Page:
1766 – The English Parliament convenes and immediately begins to reconsider the repercussions of the Stamp Act. Former Chancellor of the Exchequer Greenville advocates enforcement of the act by military force, while William Pitt supports the repeal of the Stamp Act, citing the principle of taxation without representation.
1784 – The United States ratified a peace treaty with England, the Treaty of Paris, ending the Revolutionary War.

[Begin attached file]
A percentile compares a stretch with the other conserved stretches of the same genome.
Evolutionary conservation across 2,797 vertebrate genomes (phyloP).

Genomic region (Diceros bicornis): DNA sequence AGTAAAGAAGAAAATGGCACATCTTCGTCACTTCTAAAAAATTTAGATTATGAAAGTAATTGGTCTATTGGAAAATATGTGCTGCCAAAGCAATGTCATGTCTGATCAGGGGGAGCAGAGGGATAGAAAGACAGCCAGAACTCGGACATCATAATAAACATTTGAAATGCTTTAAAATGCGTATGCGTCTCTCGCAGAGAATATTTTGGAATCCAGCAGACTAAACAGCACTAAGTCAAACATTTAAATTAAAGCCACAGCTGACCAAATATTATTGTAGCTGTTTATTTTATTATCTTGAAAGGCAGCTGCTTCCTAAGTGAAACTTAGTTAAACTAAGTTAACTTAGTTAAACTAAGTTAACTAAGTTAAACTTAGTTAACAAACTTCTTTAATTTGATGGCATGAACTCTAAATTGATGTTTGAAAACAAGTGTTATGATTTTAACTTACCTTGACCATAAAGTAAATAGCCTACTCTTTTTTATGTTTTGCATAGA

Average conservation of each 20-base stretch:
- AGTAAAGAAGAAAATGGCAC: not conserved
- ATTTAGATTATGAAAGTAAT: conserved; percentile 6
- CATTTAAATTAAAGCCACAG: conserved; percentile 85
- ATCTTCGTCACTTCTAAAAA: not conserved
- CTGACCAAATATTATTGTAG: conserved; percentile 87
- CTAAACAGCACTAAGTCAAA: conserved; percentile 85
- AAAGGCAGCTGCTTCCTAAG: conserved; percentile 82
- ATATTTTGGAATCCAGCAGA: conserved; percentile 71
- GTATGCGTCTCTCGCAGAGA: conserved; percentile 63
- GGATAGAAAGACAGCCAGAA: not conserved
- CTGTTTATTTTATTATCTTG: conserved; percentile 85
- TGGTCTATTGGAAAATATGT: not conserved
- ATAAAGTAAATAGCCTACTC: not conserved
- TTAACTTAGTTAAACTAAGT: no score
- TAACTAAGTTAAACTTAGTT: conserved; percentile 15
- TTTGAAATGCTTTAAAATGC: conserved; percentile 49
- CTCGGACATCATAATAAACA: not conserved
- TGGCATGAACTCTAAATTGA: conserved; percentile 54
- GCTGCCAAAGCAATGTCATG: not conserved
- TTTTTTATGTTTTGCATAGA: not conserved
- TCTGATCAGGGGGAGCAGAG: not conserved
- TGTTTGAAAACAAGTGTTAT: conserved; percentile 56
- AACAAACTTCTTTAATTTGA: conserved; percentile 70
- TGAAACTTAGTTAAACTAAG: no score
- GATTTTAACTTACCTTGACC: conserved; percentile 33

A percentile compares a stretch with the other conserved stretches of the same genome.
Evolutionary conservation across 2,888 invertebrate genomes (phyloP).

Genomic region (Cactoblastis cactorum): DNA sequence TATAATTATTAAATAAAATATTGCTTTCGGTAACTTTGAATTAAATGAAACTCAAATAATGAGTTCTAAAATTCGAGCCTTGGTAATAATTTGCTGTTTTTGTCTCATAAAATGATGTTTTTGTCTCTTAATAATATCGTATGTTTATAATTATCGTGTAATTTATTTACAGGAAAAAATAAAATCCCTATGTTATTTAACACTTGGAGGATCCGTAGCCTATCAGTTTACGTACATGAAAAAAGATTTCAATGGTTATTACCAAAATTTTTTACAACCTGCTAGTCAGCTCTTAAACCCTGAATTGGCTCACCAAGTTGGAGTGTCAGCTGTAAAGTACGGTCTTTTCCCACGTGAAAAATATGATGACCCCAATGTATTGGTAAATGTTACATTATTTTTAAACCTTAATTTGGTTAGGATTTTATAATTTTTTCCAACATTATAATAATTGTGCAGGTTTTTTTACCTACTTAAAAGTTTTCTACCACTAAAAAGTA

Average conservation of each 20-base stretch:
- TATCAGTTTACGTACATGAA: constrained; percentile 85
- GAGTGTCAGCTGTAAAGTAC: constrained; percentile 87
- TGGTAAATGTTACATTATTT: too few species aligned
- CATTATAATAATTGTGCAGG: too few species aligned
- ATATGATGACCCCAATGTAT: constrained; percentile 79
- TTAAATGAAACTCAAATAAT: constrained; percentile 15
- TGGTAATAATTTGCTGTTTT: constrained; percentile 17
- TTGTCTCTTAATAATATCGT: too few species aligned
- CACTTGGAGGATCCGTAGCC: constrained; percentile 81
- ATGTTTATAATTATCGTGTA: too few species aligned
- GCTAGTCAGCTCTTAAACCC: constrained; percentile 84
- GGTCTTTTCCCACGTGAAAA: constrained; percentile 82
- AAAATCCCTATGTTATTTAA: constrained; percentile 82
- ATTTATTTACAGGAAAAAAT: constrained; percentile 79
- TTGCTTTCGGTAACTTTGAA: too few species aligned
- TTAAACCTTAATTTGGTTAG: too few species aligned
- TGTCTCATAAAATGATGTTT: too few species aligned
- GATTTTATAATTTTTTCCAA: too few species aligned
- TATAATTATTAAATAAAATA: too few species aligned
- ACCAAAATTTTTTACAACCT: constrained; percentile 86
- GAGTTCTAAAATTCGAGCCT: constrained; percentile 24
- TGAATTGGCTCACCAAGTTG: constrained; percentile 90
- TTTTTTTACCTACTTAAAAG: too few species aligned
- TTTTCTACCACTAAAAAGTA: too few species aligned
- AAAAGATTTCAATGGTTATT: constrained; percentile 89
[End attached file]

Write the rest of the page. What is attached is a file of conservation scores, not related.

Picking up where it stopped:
1860 -Unable to agree on anything else, the Committee of Thirty Three submits a proposed constitutional amendment protecting slavery in all areas where it already existed. The proposed measure was not enough to stem the tide of seceding states. After the election of Republican Abraham Lincoln as president in November 1860, the states of the south began to talk of secession. The Republican Party was committed to restricting slavery in the western territories, and southerners feared an eventual campaign to eradicate the institution entirely from the country. As the new administration prepared to take over, attempts were made by many politicians in Washington to alleviate southern fears. The House of Representatives appointed the Committee of Thirty Three, one from each state, to investigate avenues of compromise that would keep the South from seceding. Most of the compromises involved the Republicans forfeiting their plan to keep slavery out of the western territories. This was, however, the entire reason for the existence of the party. As a result, many northern Congressmen would not agree to any such move. Finally, on January 14, committee chair Thomas Corwin of Ohio submitted a plan calling for an amendment to protect slavery, enforce the fugitive slave laws, and repeal state personal liberty laws. In the 1850s, the South was increasingly concerned with slaves escaping to the North; the personal liberty laws made it difficult to get slaves back, and this was a motivating factor behind secession. South Carolina, Florida, Mississippi, and Alabama had already seceded by the time Corwin made his proposal. The plan died, and the nation continued on the road to war.